The decade of commemorations has largely wrapped up, but there were still some noteworthy events connected to it. A Kerry Civil War conference was held in February as part of the national programme, and RTÉ Radio One ran a documentary special on the Civil War in September. In March, Queen’s University Belfast held a hybrid symposium on “Multilingual Legacies of Ireland’s Revolution and Civil War”. The Royal Irish Academy offered a critical perspective on the decade’s activities at the end of the year with a free webinar on the subject of “The Decade of Commemoration: Sources and Legacies”. “Machnamh 100, Centenary Reflections”, the Presidential seminars conducted by President Michael D. Higgins that reflected on some of the events comprising the decade of commemoration are still available on YouTube and worth watching. As I have noted in previous reports, the acknowledgement of women’s contributions to the events being commemorated over the course of this decade has been welcome. University College Dublin historians Mary McAuliffe and Caitriona Walsh have been prominent figures in this re-evaluation and retrieval effort, and in June they recorded a podcast, “AFTERLIVES: Grannies, Guns, and Archives – Tracing Revolutionary and Post-Revolutionary Women’s Lives”, ensuring that the work done to commemorate Irish women is not forgotten with the end of the official Decade of Commemoration. Further afield, a monument was raised in Troy, New York, to James Connolly 100 years after his execution by British forces for his part in the Easter Rising. Connolly lived for several years in Troy, working with both Irish and Italian immigrants, helping them to effectively organise as labourers.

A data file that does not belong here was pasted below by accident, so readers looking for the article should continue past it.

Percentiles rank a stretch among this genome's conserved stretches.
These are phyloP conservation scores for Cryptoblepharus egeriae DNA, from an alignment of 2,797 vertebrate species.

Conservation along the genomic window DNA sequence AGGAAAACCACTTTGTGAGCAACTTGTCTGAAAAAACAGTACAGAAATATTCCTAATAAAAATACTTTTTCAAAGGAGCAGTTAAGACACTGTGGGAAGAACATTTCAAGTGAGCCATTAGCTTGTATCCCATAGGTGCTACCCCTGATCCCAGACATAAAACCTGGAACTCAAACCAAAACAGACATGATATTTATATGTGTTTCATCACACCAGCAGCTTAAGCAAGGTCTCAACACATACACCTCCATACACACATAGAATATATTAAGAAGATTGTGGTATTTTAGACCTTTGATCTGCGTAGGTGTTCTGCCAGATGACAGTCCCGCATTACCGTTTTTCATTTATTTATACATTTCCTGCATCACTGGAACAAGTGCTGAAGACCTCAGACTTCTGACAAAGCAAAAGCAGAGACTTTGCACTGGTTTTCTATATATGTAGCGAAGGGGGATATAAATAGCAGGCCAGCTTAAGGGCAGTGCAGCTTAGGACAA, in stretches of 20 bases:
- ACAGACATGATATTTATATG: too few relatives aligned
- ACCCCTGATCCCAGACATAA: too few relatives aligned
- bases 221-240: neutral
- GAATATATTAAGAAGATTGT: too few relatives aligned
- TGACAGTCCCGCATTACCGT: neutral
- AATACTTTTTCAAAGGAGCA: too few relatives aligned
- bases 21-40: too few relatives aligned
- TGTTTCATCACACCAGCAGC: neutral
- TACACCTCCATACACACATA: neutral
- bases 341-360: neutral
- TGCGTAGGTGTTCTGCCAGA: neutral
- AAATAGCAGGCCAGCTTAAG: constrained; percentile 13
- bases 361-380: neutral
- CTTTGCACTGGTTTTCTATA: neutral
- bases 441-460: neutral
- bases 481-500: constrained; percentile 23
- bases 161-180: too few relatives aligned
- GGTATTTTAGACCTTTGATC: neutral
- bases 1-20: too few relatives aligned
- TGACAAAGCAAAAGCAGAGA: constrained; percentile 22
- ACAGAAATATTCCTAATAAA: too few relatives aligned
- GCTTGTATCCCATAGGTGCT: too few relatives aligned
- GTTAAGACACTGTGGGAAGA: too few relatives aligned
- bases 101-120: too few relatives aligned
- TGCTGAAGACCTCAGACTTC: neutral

Another significant commemoration that was observed internationally in 2023 was the twenty-fifth anniversary of the Good Friday Agreement. There were events held around the world, including in the European Parliament and in Washinton D.C., where St Patrick Day celebrations included a gala concert and a special summit, which was livestreamed on 21 March. The D.C. commemoration launched international events celebrating that important achievement that changed the lives of so many in Northern Ireland, an achievement shared by the United States, the United Kingdom, and the Republic of Ireland. Commemorative activities were held in Ireland, the UK, several US cities, in Canada, Helsinki, and Vienna. An anthology of poetry that links the momentous peace agreement and natural imagery and commissioned by the British-Irish Council, And Now the Sun Breaks Through, is available online.